• Post Reply Bookmark Topic Watch Topic
  • New Topic
permaculture forums growies critters building homesteading energy monies living kitchen purity ungarbage community wilderness fiber arts art permaculture artisans regional education experiences global resources the cider press projects digital market permies.com all forums
this forum made possible by our volunteer staff, including ...
master stewards:
  • Nicole Alderman
  • r ranson
  • paul wheaton
  • Burra Maluca
stewards:
  • Jocelyn Campbell
  • Miles Flansburg
  • Devaka Cooray
garden masters:
  • Dave Burton
  • Anne Miller
  • Daron Williams
  • Greg Martin
gardeners:
  • Joseph Lofthouse
  • James Freyr
  • Bryant RedHawk

bindweed and quackgrass holding me back  RSS feed

 
pollinator
Posts: 2127
Location: Cincinnati, Ohio,Price Hill 45205
90
forest garden trees urban
  • Likes 2
  • Mark post as helpful
  • send pies
  • Quote
  • Report post to moderator
I have had bindweed for years, it was readily smothering  indeterminate tomates, grape vines, hardy kiwi, mint, jchokes,raspberries, Rose Of Sharon,etc.
This year, it's hardly around.
Why? Chickens.
They don't seem to like the adult plants but their scratching and pecking has destroyed every annual plant they can get to.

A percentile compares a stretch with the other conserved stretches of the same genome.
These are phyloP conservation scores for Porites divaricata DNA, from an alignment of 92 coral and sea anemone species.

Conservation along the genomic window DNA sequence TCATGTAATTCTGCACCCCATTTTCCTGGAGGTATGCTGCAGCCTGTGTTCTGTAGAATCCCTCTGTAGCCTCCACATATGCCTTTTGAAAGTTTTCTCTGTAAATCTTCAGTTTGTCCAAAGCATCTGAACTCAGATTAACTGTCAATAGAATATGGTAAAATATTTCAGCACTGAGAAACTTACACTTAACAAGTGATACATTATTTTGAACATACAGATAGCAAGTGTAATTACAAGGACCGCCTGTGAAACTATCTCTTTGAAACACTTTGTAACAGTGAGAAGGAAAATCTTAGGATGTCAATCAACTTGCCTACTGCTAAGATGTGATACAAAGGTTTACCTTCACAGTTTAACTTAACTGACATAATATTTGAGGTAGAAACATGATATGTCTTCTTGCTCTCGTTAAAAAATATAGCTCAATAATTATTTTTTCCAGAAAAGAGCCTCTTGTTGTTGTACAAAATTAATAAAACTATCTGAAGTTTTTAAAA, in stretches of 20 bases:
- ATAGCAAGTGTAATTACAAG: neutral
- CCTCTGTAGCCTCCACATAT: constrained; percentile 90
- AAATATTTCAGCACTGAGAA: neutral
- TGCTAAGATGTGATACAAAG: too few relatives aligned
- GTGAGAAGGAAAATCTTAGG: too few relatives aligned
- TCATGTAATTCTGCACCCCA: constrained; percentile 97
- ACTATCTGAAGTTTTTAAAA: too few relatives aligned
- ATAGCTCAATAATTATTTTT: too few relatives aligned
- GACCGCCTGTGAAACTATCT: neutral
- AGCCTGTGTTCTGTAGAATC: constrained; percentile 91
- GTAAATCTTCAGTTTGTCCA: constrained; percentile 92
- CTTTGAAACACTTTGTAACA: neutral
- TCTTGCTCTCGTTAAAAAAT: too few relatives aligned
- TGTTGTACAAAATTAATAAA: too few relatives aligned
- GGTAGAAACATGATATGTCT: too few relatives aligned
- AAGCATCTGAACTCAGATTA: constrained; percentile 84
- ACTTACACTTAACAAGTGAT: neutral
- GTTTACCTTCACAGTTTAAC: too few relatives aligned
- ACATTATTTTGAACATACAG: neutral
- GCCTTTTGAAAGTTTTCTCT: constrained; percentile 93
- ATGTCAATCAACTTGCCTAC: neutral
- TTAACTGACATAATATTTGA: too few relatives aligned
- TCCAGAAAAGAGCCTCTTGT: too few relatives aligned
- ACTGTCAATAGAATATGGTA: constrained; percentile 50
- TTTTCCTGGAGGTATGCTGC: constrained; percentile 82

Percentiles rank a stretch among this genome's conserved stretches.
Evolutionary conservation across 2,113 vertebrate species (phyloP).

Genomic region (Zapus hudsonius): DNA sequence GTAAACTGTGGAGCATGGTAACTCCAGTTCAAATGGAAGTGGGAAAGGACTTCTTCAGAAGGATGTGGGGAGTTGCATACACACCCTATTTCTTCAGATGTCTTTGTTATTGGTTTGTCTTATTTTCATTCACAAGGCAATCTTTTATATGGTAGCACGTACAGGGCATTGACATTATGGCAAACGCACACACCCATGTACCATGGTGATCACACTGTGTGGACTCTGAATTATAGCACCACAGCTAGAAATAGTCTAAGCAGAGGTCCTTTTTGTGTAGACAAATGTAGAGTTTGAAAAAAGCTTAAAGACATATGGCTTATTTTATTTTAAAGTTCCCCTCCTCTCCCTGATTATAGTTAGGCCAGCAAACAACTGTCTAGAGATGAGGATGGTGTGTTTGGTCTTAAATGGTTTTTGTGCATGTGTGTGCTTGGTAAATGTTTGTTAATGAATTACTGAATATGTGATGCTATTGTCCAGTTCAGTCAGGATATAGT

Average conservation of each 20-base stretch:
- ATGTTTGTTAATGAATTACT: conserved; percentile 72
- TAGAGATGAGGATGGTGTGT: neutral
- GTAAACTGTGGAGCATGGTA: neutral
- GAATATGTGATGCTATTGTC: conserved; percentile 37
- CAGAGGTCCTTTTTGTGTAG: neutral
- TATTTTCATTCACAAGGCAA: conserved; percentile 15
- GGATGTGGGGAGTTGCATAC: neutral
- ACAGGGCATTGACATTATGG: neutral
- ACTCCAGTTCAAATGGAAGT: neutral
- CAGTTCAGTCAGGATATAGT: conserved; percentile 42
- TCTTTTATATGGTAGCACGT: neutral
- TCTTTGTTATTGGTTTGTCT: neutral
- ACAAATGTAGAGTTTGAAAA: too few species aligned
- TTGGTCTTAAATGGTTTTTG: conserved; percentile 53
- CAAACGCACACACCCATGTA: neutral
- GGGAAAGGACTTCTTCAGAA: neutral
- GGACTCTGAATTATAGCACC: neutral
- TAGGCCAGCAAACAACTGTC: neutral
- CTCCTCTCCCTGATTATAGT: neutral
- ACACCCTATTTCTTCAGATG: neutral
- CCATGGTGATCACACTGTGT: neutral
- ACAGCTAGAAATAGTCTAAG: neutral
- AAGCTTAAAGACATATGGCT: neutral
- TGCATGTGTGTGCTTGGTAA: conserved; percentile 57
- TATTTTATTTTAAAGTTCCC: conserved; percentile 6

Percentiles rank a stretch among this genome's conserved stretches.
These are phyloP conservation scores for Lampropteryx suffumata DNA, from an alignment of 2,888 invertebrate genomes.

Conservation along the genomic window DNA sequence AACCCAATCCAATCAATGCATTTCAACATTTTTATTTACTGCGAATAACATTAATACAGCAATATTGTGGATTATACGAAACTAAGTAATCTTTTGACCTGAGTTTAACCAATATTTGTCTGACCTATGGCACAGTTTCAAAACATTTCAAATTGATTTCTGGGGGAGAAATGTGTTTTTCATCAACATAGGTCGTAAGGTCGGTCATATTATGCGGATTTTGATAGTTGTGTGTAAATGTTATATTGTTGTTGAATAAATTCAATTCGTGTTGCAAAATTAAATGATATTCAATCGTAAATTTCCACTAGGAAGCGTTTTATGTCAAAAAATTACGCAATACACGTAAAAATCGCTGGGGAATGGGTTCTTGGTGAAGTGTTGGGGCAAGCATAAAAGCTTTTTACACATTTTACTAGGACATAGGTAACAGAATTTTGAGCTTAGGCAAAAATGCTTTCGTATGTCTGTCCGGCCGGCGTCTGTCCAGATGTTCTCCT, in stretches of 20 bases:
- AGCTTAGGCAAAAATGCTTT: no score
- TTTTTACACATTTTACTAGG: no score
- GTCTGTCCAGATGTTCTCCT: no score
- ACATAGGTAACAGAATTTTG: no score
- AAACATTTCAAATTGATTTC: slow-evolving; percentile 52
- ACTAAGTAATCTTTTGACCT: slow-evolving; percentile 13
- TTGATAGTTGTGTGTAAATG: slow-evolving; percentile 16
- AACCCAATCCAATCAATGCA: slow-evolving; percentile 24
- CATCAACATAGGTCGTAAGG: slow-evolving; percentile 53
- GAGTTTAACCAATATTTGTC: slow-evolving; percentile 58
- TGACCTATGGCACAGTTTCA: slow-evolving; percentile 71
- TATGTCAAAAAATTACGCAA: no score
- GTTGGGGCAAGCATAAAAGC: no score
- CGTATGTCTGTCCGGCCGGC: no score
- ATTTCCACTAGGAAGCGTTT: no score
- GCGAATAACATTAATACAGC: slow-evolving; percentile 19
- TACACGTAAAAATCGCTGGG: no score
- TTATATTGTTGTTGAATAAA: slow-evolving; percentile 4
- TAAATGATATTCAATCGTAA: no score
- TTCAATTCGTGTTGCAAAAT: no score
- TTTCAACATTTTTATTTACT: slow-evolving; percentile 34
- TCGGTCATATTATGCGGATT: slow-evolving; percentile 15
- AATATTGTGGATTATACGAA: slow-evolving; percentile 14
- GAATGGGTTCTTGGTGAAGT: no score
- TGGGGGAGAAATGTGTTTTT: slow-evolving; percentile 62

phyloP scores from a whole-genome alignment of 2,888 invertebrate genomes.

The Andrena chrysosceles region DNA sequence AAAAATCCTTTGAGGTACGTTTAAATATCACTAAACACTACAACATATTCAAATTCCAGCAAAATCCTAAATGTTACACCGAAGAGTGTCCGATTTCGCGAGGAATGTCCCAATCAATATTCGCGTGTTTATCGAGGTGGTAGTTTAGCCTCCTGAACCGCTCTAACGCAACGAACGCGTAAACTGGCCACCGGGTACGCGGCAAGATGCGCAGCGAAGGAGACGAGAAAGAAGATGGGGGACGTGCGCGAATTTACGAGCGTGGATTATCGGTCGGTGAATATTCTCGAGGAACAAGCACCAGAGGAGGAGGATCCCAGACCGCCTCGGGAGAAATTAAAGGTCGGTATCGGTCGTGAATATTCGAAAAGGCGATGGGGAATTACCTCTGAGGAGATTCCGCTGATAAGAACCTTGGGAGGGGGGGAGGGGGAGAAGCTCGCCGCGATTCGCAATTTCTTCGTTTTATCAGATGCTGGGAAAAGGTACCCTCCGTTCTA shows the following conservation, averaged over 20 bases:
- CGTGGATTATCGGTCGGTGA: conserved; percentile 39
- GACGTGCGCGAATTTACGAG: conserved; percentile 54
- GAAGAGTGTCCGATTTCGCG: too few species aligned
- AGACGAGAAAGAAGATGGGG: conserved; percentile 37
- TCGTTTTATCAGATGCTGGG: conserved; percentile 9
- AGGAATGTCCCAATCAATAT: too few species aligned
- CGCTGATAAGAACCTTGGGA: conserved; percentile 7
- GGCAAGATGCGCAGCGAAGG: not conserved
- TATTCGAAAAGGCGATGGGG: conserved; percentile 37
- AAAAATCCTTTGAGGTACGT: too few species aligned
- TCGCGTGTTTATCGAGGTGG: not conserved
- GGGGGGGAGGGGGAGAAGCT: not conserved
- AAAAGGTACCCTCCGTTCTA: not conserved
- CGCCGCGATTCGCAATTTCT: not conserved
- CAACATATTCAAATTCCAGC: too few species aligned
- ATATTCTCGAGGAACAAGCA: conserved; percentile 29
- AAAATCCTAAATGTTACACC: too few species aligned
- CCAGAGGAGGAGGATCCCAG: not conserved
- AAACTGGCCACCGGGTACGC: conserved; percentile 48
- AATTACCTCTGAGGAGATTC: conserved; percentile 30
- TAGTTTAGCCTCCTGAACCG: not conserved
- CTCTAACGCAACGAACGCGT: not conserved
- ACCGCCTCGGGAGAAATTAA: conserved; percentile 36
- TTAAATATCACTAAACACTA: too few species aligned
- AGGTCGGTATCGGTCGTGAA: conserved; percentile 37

I'm growing onions,garlic and comfrey in milk crate "tractors" ,and annuals under snowfence and pvc frames.
Some bindweed shows up in the franes, but I pull it and throw it to the chooks.
This is how i plan to replant the whole yard in chicken forage.
My wife is just wanting greenery,having suffered through  a back yard made barren by my massive junk...collection,which is being relocated.
 
Posts: 3
1
  • Mark post as helpful
  • send pies
  • Quote
  • Report post to moderator
We have tried everything we have at our disposal to get rid of quackgrass. It's because the land was neglected for at least 80 years. No one would try to deal with it which gave it a life of its own. I have tried everything. I have seen it grow under cardboard with wood chips piled on top of it in the heat of summer. By fall, which was 9 months after we put that down, it was still green underneath all of that. It was very disheartening. But we have tried for 8 years. We do not have money for cover crops, or a bulldozer, or machinery of any kind to try to pull it out. We would lose all of our top soil to pull it out. Then I'd have to pay to have top soil back in. That's expensive and sad. We have fantastic top soil.
I'm watching to see how people are dealing with this - that land back there used to be a living orchard, this area was - and people chopped them down because I guess they figured the horse or cow couldn't find their way around the trees.
So I believe the land is sad, and has just grown out of control. The best time to remove it is in February when it's just become unfrozen. It comes right now. It would take ten to 20 people to remove the entire area of it. We are trying wood chips and card board but it's nasty stuff, the smallest hole and it will grow.
Disappointed and frustrated,
Cat
 
  • Post Reply Bookmark Topic Watch Topic
  • New Topic
Boost this thread!